Saving money for an emergency fund can seem overwhelming and for single moms, it can feel even more challenging. When you’re the only person in your household bringing in the bacon you need to be more protective of your money. You need to make sure you have enough to cover any emergency and unexpected situation that throws you off. I have a lot of single moms in my family and community of friends. We know that being a single mom is tough. But you need to be clear on the direction you’re headed in with your finances. Here are my best tips to help you get your finances right and build an emergency fund.
What’s an Emergency Fund
An emergency fund is simply money you set aside, hopefully in a high-yield savings account, for unexpected emergencies. When we use the term emergency we’re trying to express any dramatic event or problem that arises in your life. Classic examples of emergency situations are job loss, hospitalization, sudden death in the family, or a pandemic happens. These are all life stopping events that require a large amount of cash to help you come to a resolution of some type.
Why You Need MORE
Single moms have more responsibilities, due to being the only person bringing in an income for you and their children. One of the biggest lessons that the 2008 recession and the 2020 pandemic has shown us is that no job is secure. The people who assumed that their job was secure and lost their jobs got hurt more. This is why single moms need more. You need to plan accordingly and assume that no job is secure and work on protecting your cash flow. Because you will get hurt more than the average two-income household if you don’t.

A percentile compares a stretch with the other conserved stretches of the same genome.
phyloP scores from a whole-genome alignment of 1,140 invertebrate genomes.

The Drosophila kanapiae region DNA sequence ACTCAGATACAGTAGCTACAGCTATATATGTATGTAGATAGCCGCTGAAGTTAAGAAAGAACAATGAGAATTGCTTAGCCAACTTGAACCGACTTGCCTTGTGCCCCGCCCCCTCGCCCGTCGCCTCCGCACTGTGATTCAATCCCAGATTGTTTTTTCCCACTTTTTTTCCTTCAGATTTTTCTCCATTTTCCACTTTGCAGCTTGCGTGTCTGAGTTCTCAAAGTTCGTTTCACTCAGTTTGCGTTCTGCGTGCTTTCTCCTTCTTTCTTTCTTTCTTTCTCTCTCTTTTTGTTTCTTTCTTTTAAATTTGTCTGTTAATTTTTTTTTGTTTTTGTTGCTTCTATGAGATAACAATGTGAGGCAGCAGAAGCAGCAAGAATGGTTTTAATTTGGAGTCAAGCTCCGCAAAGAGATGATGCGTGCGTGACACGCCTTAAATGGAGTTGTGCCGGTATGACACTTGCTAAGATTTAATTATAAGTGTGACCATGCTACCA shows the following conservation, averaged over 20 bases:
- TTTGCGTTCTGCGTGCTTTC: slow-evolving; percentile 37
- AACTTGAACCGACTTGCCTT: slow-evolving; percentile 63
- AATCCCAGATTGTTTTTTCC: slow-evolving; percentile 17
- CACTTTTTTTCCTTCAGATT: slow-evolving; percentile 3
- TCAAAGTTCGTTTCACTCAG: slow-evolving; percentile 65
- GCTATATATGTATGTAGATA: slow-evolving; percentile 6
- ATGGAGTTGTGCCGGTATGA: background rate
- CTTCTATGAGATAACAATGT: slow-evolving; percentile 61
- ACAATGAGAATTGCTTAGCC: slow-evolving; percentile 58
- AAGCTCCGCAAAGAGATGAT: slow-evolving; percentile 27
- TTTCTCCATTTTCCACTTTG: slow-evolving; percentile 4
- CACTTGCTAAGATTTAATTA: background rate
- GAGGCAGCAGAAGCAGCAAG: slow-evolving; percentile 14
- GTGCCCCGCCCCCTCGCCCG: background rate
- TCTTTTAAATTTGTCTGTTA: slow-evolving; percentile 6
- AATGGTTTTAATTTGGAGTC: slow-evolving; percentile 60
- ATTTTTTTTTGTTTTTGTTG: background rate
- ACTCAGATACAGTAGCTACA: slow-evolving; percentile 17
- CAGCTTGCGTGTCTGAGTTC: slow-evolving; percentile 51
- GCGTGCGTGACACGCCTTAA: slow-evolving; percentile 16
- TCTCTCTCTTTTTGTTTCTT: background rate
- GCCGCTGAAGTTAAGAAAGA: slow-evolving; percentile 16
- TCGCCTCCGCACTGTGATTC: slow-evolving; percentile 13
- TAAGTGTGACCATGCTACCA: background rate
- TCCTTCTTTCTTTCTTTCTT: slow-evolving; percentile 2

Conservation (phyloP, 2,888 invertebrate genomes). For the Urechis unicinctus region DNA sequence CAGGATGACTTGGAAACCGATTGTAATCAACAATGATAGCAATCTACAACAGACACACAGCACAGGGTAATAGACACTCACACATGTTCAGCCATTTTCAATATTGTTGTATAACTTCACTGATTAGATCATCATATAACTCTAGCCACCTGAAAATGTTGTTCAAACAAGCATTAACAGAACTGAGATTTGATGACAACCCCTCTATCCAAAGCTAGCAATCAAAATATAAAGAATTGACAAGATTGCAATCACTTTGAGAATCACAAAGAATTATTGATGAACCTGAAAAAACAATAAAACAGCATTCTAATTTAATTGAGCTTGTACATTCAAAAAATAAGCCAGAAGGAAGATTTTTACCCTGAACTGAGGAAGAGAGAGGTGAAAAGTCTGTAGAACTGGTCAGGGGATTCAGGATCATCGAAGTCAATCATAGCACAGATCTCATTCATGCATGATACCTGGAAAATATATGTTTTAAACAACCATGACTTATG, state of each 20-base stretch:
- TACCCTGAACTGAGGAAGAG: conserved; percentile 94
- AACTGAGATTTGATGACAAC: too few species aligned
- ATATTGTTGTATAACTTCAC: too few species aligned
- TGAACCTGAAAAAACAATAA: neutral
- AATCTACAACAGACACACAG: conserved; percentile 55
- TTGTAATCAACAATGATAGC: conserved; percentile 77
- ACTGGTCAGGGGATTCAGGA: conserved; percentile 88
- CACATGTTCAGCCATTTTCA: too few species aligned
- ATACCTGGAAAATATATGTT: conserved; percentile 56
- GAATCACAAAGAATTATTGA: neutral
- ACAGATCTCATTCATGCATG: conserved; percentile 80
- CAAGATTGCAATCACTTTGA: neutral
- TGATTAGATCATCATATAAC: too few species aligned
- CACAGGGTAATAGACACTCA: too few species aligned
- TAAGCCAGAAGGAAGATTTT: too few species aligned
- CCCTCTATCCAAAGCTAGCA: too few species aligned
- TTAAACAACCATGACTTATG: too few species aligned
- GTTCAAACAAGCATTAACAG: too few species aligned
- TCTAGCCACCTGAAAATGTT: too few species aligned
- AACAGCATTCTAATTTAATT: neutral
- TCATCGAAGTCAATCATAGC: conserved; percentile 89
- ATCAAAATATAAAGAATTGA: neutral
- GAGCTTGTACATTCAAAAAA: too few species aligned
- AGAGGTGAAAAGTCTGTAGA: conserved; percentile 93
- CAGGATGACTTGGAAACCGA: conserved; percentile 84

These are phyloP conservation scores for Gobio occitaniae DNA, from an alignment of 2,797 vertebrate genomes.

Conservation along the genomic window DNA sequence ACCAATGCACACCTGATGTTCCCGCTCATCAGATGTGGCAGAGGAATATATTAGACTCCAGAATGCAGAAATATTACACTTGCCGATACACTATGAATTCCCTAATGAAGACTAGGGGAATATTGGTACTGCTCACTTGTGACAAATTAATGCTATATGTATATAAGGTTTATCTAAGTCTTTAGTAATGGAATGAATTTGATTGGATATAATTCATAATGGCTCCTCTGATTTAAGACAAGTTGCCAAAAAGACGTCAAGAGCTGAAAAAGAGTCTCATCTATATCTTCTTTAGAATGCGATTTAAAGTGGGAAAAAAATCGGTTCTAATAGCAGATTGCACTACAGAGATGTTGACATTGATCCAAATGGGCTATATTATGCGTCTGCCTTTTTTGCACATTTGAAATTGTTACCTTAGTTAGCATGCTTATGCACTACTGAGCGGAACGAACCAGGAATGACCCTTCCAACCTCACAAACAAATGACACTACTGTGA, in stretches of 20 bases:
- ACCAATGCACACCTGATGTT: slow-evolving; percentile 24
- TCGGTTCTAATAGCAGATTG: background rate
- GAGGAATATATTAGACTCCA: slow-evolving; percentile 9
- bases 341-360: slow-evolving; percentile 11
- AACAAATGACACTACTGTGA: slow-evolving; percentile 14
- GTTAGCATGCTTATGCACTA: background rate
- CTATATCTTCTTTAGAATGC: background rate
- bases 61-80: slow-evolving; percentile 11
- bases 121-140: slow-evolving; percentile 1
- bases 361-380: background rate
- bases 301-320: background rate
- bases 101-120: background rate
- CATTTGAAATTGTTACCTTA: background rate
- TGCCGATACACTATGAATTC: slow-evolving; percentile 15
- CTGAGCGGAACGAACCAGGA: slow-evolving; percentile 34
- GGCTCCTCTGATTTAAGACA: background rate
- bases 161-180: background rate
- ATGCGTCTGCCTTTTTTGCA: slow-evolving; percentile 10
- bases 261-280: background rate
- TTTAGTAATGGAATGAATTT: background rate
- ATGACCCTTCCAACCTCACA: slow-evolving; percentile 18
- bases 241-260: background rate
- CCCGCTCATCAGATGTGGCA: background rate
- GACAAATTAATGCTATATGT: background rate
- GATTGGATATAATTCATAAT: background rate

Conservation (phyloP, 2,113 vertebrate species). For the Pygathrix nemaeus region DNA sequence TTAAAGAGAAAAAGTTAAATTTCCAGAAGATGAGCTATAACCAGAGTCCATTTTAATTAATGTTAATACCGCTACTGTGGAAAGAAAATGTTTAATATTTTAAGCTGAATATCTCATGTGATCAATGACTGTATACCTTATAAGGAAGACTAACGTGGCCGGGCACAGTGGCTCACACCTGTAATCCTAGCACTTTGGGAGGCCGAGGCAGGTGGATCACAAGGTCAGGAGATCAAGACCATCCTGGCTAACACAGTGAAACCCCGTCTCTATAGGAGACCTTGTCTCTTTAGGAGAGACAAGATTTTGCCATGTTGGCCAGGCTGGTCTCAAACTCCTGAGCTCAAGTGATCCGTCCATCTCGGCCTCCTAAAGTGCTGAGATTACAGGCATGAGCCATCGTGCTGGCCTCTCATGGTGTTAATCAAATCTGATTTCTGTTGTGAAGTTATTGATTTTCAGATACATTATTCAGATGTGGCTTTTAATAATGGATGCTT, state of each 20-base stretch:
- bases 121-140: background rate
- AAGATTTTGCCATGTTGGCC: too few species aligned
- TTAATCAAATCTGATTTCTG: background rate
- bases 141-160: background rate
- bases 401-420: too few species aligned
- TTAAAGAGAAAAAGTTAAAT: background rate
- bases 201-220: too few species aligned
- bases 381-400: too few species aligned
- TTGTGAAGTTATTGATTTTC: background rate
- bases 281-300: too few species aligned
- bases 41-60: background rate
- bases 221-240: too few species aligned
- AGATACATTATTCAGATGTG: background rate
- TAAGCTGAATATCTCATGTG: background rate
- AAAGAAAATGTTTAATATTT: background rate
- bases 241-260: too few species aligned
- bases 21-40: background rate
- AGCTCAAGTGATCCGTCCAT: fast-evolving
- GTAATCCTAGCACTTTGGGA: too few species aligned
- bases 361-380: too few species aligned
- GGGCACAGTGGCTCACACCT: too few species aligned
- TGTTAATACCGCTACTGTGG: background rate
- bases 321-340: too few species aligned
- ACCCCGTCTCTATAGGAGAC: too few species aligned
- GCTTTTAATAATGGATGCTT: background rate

When reviewing my emergency fund chart, you will see that for single moms the target emergency fund should be closer to 6 months. This is a goal you can work up to slowly or as quickly as your situation allows. A good tip here is to set a goal of saving 1-3 months per year for your emergency fund. This way you can consistently work on this goal on a monthly basis without burn yourself out.
Emergency Fund = More Options
Although emergency funds do help during unexpected emergencies and help you avoid going into debt. They touch a deeper part of financial security, it creates the flexibility to have more options. By having an emergency fund you have more than one solution to any problem that runs upon you.
Due to the pandemic, over 2.2 million women had to make a tough decision when schools got shut down, and when daycares closed. A lot of women had to let go of their secure job and seek a more flexible job that allowed them to work remotely and odd hours. Being a caretaker for your kids, elderly parents, or becoming ill made a lot of people realize that life can change overnight. If you have money set aside in your emergency fund, it can help you come up with more than one solution for your current situation. Like supplementing your unemployment benefits, make ends meet if your new job pays less, or pay for additional resources.
How to Calculate your Emergency Fund need
Calculating your unique emergency fund need is a quick mathematical equation that isn’t overly complex. Well, I hope it’s not. The first thing you want to do is complete the first step of the High-5 Banking Method and separate your bills from your lifestyle expenses. You want to become clear on how much your mandatory needs costs without allowing your lifestyle to complicate that. Once you’ve added up how much your bills cost this number will equal 1 month of your bills. This number also equals what 1 month of your unique emergency fund need. Then multiply this number by 6 to get your 6-month emergency fund.
1 Month of Bills = 1 Month of EF
If your bills equal to 2,450 then one month of an emergency fund will equal $2,450. You will have to multiply $2,450 x 6 = $14,700.
An emergency fund isn’t just job loss or money that’s just doing nothing in your savings account. This is your personal insurance money just in case life doesn’t go perfect. Having a fully-funded emergency fund is a form of self-care and opportunity creator. Build your the fund at your pace, but don’t wait until hard times to save for hard times.
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